Those men were dead and reviled, and they had taken many of their kin with them. As dawn arose over their desert home, they were likely bowing to The Creator and weeping in their sorrow. Does one feel sorrow in The Creator's presence? Some said the afterlife was filled with regrets for things not done well. Others said that those who had gone on before watched over family who had yet to shed their bodies and become spirit. That's the thing about the afterlife, no one is sure about it until after life.

"My wound is slight, others need the care more," Falou said. He pulled his jacket close. "It is a cold breeze this morning."

"It will grow worse if left untended," she said, and then handed him the range finder. "That rock outcropping at eighteen kilometers looks like a decent landmark."

"It looks like a ravine might be to the left, and fragile edges that might collapse under the weight of the crawlers." Falou quietly scoped the way ahead. He glanced at her and then handed back the rangefinder. "I often ask myself, 'What would The Dragon do?' It guides me sometimes."

"You keep me around because I know him better?" She clipped off the tool and looked at him. She smiled.

"I like having you around; you offer wisdom in life and strength in battle. You believed in me when there was just four of us, now there are dozens. You knew where they would take the Tjanern Minst, and how we should get there to free him." Falou grinned. "And because you know The Dragon better. Maybe I can get his autograph one day, if you ask nicely."

Her eyes darkened. "Do you believe in the prophecy?"

"Yes," Falou whispered. He bowed his head as a wind picked up and dust danced around them. "But I hope it does not come true. Does that make sense? Why should The Dragon lay down his life so that others can live? Can't he inspire us and still live?"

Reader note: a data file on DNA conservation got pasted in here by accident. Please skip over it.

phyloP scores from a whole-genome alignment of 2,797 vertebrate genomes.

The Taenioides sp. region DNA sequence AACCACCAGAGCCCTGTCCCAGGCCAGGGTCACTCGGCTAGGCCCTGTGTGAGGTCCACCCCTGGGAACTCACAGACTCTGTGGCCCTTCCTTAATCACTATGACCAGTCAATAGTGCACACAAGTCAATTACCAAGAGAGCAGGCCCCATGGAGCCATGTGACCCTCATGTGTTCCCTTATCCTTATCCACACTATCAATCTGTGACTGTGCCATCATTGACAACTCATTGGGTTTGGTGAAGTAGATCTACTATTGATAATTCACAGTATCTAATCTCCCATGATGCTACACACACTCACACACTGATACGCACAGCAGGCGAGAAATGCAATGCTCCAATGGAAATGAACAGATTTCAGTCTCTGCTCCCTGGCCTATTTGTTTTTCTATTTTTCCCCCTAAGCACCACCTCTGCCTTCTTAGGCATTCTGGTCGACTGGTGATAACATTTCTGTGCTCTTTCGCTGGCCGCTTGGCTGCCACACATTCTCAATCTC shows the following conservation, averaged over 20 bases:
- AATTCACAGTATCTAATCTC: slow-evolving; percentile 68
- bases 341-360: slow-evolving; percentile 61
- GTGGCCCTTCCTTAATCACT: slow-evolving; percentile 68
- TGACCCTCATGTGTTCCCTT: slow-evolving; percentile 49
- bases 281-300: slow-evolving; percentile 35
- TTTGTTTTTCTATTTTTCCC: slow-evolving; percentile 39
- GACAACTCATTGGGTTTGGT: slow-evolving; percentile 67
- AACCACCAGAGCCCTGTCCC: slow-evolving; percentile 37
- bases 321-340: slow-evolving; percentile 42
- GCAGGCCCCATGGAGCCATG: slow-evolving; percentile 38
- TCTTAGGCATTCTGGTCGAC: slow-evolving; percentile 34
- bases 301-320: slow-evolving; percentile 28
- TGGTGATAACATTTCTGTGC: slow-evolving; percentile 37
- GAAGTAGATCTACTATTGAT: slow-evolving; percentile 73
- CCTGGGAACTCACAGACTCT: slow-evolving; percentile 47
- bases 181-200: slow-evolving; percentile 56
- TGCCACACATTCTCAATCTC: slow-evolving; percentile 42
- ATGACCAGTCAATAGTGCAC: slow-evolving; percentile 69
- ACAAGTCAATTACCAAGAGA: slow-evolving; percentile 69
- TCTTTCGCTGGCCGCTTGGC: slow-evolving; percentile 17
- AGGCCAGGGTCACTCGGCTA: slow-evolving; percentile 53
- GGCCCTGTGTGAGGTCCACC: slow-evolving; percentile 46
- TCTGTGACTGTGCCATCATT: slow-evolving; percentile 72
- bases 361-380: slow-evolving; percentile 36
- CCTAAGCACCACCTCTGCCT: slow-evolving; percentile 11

"He hasn't inspired you to get that wound tended, so maybe he failed already." She turned to face him squarely. "Get your leg fixed. If you ride with the last truck, then they will have time to pull the shrapnel out and clean the damage. I'll ride with the scouts."

She laid her hand on his shoulder. "The Dragon would tell you to do your best. To do what needs to be done. That's why he is aware of the prophecy but does not let fear control him. He knows he will die one day; he chooses to go to The Creator as a humble servant who followed well and faithfully. You should do the same. Then those who remain will be inspired by Falou, the wise leader."

Falou smiled and stood straight. "They will speak of his grandmother in spirit, Matreetha, who led loyal warriors to victory. I will get my leg tended. Please, clear the way for us, we have kin to rescue."

The Domici War novels are easy reading level science-fiction Coming of Age stories with a Christian Warrior ethos.

The characters struggle with their imperfections and the challenges of an unknowable future.